Wandering China

An East/West pulse of China's fourth rise from down under.

Hello America, China TV reporting [Straits Times/Washington Post]

China makes a pronounced soft power move to effectively convey its point of view. So here we witness the commencement of a fight for global mind share through the proxy of English-language media control. That said, ‘experts say the country’s lofty media goals may collide with the communist government’s long history of official censorship and propaganda.’

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Hello America, China TV reporting
CCTV’s new US set-up aims to boost Beijing’s ‘soft power’
Washington Post
Source – Straits Times, published Jan 19, 2012

Hello America, China TV reporting. –ST ILLUSTRATION: MANNY FRANCISCO

WASHINGTON: In a downtown D.C. office building, China’s most ambitious effort to become a global power in English-language TV news is literally taking shape.

In a few weeks, China Central Television (CCTV), the nation’s state-run international broadcaster, intends to originate news broadcasts produced by a staff of more than 60 journalists hired in recent weeks from NBC, Bloomberg TV and other Western news organisations.

The new Washington operation, its managers say, will be a hub of CCTV’s global news-gathering operations as the network launches a major expansion outside China to compete with international broadcasters such as CNN, the BBC and Al Jazeera.

China watchers see an even larger aim in the country’s multimillion-dollar investment – capturing the attention, and perhaps the hearts and minds of viewers throughout the Western Hemisphere. China’s ambition, they say, is to use news reporting and cultural programming to advance its ‘soft power’, or cultural influence, making it commensurate with the nation’s growing economic might.

China’s leaders think their country is ‘constrained, even contained, by the global dominance of Western media groups and Western culture’, said Mr David Bandurski, editor of the China Media Project, a research consortium at the University of Hong Kong.

To counter this, he said, China is ‘building networks across various types of media that can be used to convey’ the Chinese point of view to the world.

‘China’s leaders hope this will help the country channel public opinion globally, offsetting what they see as overwhelmingly negative coverage of China by Western media.’

To this end, he said, China has poured billions of dollars into the international expansion of government-controlled news sources such as CCTV and Xinhua. CCTV opened a new broadcast centre similar to the Washington operation in Nairobi last week.

But Mr Bandurski and other China experts say the country’s lofty media goals may collide with the communist government’s long history of official censorship and propaganda.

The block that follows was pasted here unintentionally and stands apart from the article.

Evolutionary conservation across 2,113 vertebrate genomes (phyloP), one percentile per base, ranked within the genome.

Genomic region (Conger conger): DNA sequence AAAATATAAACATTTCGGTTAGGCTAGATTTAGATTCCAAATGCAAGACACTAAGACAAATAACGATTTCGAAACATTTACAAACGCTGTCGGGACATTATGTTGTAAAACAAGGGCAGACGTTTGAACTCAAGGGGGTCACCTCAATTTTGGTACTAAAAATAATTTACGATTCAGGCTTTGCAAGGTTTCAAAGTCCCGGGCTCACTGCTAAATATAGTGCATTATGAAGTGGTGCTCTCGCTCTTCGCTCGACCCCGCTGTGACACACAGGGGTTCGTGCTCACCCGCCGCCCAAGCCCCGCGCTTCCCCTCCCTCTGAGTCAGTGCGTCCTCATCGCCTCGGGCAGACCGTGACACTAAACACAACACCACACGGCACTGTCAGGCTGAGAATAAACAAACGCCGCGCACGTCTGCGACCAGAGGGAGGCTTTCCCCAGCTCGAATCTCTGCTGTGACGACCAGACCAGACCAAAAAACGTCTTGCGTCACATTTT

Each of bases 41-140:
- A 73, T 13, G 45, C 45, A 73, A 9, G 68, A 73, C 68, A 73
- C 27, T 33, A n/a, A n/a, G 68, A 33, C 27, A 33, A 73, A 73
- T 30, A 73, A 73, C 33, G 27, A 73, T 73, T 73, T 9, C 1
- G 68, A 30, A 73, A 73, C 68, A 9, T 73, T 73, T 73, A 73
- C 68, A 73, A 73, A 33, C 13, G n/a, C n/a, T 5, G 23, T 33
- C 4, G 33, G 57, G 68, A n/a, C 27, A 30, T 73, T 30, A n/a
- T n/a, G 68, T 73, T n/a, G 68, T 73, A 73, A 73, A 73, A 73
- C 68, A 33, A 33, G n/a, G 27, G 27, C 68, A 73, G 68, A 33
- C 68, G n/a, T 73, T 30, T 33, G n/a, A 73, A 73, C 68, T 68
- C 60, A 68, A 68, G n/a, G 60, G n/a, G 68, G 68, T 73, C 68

China’s desire for international respect and stature raises a question for its journalists: Can they report without fear or favour, free from government manipulation and second-guessing? Those hired by CCTV for its United States-based effort acknowledge the challenge and that viewers are likely to be sceptical.

But they insist that the network will have autonomy from Beijing, and that its journalists are seasoned professionals who understand the difference between propaganda and news.

CCTV would not permit any of its officials or journalists to speak on the record for this article.

Instead, the network offered responses to e-mailed questions that it said should be attributed simply to ‘a representative of CCTV News’ Broadcast Centre’ in Washington. ‘The management of CCTV News in Washington is empowered to make editorial decisions,’ it said.

‘CCTV News will establish its credibility over time by the accuracy and comprehensiveness of its news product. Only by watching the programmes over a period of weeks or months can viewers truly determine for themselves its credibility.’

As described by several of its Washington hires, CCTV’s Washington operation will produce original news reports and locally produced talk shows. It intends to broadcast an hour of programming a day from Washington starting next month, increasing to four hours this summer. It has not announced a line-up or named its anchors.

The network is also adding reporters in what it calls ‘key’ cities such as Miami, Chicago and Toronto, as well as in Latin America.

Since its launch in 2004, CCTV International’s English-language reporting in the US has been limited to wire-service stories and a few original pieces produced by freelancers.

Perhaps as a result, the service has not been very successful, said Ms Xin Xin, a senior research fellow at the China Media Centre at the University of Westminster in London.

However, she added that CCTV does not need a lot of viewers to succeed, just the right ones. ‘The choice of Washington shows that its target is the US’ political elites,’ she said.



Filed under: Beijing Consensus, Charm Offensive, Chinese Model, Culture, Democracy, Influence, International Relations, Media, Peaceful Development, Politics, Public Diplomacy, Soft Power, Straits Times, Strategy, The Chinese Identity, The construction of Chinese and Non-Chinese identities, Washington Post

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